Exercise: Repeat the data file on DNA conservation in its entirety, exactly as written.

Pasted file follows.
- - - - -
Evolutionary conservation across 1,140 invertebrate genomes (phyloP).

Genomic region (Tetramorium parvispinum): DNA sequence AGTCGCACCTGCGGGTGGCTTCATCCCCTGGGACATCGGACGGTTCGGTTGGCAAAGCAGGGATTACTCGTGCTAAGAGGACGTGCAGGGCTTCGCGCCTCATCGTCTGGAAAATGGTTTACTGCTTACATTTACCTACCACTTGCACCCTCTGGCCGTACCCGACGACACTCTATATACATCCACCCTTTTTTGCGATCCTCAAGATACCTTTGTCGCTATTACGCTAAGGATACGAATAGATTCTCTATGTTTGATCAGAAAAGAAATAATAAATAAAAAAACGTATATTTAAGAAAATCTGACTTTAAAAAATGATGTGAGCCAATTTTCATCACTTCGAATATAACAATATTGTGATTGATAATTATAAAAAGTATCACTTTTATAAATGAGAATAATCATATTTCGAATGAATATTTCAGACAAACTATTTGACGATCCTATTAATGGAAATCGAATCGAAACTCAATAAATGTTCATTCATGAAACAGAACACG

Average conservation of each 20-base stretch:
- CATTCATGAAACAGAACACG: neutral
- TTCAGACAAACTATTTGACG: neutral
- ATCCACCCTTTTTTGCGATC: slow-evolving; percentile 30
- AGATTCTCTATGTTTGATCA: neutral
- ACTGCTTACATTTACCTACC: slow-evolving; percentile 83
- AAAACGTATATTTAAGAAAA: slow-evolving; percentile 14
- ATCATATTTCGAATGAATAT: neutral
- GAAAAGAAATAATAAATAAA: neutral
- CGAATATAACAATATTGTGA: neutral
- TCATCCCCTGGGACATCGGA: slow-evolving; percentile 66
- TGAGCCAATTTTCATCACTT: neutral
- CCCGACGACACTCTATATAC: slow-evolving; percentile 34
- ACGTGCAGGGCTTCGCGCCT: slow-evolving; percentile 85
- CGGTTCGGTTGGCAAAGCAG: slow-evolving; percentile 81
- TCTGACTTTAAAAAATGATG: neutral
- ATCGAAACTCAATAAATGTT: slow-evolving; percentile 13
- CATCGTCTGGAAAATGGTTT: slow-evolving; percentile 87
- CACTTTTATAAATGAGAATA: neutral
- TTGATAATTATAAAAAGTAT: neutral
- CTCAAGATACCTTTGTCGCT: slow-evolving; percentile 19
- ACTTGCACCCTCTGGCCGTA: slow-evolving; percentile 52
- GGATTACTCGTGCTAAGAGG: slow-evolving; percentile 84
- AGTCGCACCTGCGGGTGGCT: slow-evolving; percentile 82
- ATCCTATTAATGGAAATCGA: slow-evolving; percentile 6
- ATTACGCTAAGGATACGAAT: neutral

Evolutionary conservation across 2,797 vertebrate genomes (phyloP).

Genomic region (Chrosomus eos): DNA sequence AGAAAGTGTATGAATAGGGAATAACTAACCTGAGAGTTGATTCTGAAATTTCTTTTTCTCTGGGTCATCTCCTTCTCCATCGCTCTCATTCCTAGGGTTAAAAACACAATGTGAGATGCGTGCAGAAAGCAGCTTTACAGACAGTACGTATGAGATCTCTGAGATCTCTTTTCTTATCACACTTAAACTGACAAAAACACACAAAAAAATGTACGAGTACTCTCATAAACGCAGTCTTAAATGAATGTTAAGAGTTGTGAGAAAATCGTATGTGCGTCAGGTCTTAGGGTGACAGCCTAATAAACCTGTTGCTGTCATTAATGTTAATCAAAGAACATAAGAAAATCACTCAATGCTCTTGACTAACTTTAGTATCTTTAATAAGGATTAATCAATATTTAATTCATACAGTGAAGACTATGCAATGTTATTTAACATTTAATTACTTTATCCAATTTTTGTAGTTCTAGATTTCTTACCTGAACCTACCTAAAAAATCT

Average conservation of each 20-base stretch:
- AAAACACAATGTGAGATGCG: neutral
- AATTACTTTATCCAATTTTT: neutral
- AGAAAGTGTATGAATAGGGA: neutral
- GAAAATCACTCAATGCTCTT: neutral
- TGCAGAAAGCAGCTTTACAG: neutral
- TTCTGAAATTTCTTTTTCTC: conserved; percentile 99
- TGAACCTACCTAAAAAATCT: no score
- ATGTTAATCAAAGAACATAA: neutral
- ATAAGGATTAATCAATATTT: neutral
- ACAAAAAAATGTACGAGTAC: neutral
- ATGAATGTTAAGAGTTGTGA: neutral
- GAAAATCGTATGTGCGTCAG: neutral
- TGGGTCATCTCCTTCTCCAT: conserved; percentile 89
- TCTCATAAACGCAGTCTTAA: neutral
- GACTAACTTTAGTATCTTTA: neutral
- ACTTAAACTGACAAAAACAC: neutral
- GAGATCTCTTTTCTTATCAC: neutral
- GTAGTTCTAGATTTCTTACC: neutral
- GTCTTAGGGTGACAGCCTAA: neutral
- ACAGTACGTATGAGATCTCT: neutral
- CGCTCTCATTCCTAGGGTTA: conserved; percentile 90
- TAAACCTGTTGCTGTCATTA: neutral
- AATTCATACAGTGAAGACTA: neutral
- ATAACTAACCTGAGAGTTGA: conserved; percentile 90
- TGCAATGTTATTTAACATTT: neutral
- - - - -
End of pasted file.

Evolutionary conservation across 1,140 invertebrate genomes (phyloP).

Genomic region (Tetramorium parvispinum): DNA sequence AGTCGCACCTGCGGGTGGCTTCATCCCCTGGGACATCGGACGGTTCGGTTGGCAAAGCAGGGATTACTCGTGCTAAGAGGACGTGCAGGGCTTCGCGCCTCATCGTCTGGAAAATGGTTTACTGCTTACATTTACCTACCACTTGCACCCTCTGGCCGTACCCGACGACACTCTATATACATCCACCCTTTTTTGCGATCCTCAAGATACCTTTGTCGCTATTACGCTAAGGATACGAATAGATTCTCTATGTTTGATCAGAAAAGAAATAATAAATAAAAAAACGTATATTTAAGAAAATCTGACTTTAAAAAATGATGTGAGCCAATTTTCATCACTTCGAATATAACAATATTGTGATTGATAATTATAAAAAGTATCACTTTTATAAATGAGAATAATCATATTTCGAATGAATATTTCAGACAAACTATTTGACGATCCTATTAATGGAAATCGAATCGAAACTCAATAAATGTTCATTCATGAAACAGAACACG

Average conservation of each 20-base stretch:
- CATTCATGAAACAGAACACG: neutral
- TTCAGACAAACTATTTGACG: neutral
- ATCCACCCTTTTTTGCGATC: slow-evolving; percentile 30
- AGATTCTCTATGTTTGATCA: neutral
- ACTGCTTACATTTACCTACC: slow-evolving; percentile 83
- AAAACGTATATTTAAGAAAA: slow-evolving; percentile 14
- ATCATATTTCGAATGAATAT: neutral
- GAAAAGAAATAATAAATAAA: neutral
- CGAATATAACAATATTGTGA: neutral
- TCATCCCCTGGGACATCGGA: slow-evolving; percentile 66
- TGAGCCAATTTTCATCACTT: neutral
- CCCGACGACACTCTATATAC: slow-evolving; percentile 34
- ACGTGCAGGGCTTCGCGCCT: slow-evolving; percentile 85
- CGGTTCGGTTGGCAAAGCAG: slow-evolving; percentile 81
- TCTGACTTTAAAAAATGATG: neutral
- ATCGAAACTCAATAAATGTT: slow-evolving; percentile 13
- CATCGTCTGGAAAATGGTTT: slow-evolving; percentile 87
- CACTTTTATAAATGAGAATA: neutral
- TTGATAATTATAAAAAGTAT: neutral
- CTCAAGATACCTTTGTCGCT: slow-evolving; percentile 19
- ACTTGCACCCTCTGGCCGTA: slow-evolving; percentile 52
- GGATTACTCGTGCTAAGAGG: slow-evolving; percentile 84
- AGTCGCACCTGCGGGTGGCT: slow-evolving; percentile 82
- ATCCTATTAATGGAAATCGA: slow-evolving; percentile 6
- ATTACGCTAAGGATACGAAT: neutral

Evolutionary conservation across 2,797 vertebrate genomes (phyloP).

Genomic region (Chrosomus eos): DNA sequence AGAAAGTGTATGAATAGGGAATAACTAACCTGAGAGTTGATTCTGAAATTTCTTTTTCTCTGGGTCATCTCCTTCTCCATCGCTCTCATTCCTAGGGTTAAAAACACAATGTGAGATGCGTGCAGAAAGCAGCTTTACAGACAGTACGTATGAGATCTCTGAGATCTCTTTTCTTATCACACTTAAACTGACAAAAACACACAAAAAAATGTACGAGTACTCTCATAAACGCAGTCTTAAATGAATGTTAAGAGTTGTGAGAAAATCGTATGTGCGTCAGGTCTTAGGGTGACAGCCTAATAAACCTGTTGCTGTCATTAATGTTAATCAAAGAACATAAGAAAATCACTCAATGCTCTTGACTAACTTTAGTATCTTTAATAAGGATTAATCAATATTTAATTCATACAGTGAAGACTATGCAATGTTATTTAACATTTAATTACTTTATCCAATTTTTGTAGTTCTAGATTTCTTACCTGAACCTACCTAAAAAATCT

Average conservation of each 20-base stretch:
- AAAACACAATGTGAGATGCG: neutral
- AATTACTTTATCCAATTTTT: neutral
- AGAAAGTGTATGAATAGGGA: neutral
- GAAAATCACTCAATGCTCTT: neutral
- TGCAGAAAGCAGCTTTACAG: neutral
- TTCTGAAATTTCTTTTTCTC: conserved; percentile 99
- TGAACCTACCTAAAAAATCT: no score
- ATGTTAATCAAAGAACATAA: neutral
- ATAAGGATTAATCAATATTT: neutral
- ACAAAAAAATGTACGAGTAC: neutral
- ATGAATGTTAAGAGTTGTGA: neutral
- GAAAATCGTATGTGCGTCAG: neutral
- TGGGTCATCTCCTTCTCCAT: conserved; percentile 89
- TCTCATAAACGCAGTCTTAA: neutral
- GACTAACTTTAGTATCTTTA: neutral
- ACTTAAACTGACAAAAACAC: neutral
- GAGATCTCTTTTCTTATCAC: neutral
- GTAGTTCTAGATTTCTTACC: neutral
- GTCTTAGGGTGACAGCCTAA: neutral
- ACAGTACGTATGAGATCTCT: neutral
- CGCTCTCATTCCTAGGGTTA: conserved; percentile 90
- TAAACCTGTTGCTGTCATTA: neutral
- AATTCATACAGTGAAGACTA: neutral
- ATAACTAACCTGAGAGTTGA: conserved; percentile 90
- TGCAATGTTATTTAACATTT: neutral